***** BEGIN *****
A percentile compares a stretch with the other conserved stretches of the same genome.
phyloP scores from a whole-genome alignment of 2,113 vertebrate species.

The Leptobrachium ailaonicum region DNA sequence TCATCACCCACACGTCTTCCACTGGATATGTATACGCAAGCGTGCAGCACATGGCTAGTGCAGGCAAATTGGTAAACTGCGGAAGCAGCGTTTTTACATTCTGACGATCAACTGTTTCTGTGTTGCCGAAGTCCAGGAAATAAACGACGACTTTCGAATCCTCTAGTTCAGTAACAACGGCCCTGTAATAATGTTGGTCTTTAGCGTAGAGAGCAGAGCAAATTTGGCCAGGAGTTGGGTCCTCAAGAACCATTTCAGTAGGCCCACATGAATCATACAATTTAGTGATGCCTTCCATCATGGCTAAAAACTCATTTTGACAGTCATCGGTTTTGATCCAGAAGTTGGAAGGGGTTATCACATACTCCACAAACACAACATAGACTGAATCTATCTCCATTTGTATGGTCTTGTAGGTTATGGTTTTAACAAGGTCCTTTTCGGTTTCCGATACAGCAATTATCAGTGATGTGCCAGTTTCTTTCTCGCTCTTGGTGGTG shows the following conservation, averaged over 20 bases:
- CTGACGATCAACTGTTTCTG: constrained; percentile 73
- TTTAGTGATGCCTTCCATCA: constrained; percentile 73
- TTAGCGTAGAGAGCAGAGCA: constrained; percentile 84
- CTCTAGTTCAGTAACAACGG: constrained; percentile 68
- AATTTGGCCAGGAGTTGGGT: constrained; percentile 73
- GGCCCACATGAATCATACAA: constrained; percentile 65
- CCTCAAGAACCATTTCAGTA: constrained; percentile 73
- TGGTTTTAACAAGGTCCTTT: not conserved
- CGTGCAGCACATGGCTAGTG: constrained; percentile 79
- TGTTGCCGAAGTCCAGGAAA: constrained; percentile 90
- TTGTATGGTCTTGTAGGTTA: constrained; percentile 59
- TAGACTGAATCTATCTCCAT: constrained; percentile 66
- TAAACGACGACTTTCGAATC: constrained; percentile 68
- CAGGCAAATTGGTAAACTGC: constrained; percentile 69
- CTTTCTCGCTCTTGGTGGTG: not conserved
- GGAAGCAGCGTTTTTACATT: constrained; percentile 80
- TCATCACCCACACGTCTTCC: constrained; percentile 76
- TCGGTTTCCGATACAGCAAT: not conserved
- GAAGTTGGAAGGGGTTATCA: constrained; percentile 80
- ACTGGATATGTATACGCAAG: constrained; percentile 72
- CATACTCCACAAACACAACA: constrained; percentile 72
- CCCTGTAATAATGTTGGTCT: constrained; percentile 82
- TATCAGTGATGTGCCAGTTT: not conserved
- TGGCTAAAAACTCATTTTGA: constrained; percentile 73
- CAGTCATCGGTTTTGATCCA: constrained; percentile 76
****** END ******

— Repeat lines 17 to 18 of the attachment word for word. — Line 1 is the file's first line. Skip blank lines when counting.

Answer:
- CAGGCAAATTGGTAAACTGC: constrained; percentile 69
- CTTTCTCGCTCTTGGTGGTG: not conserved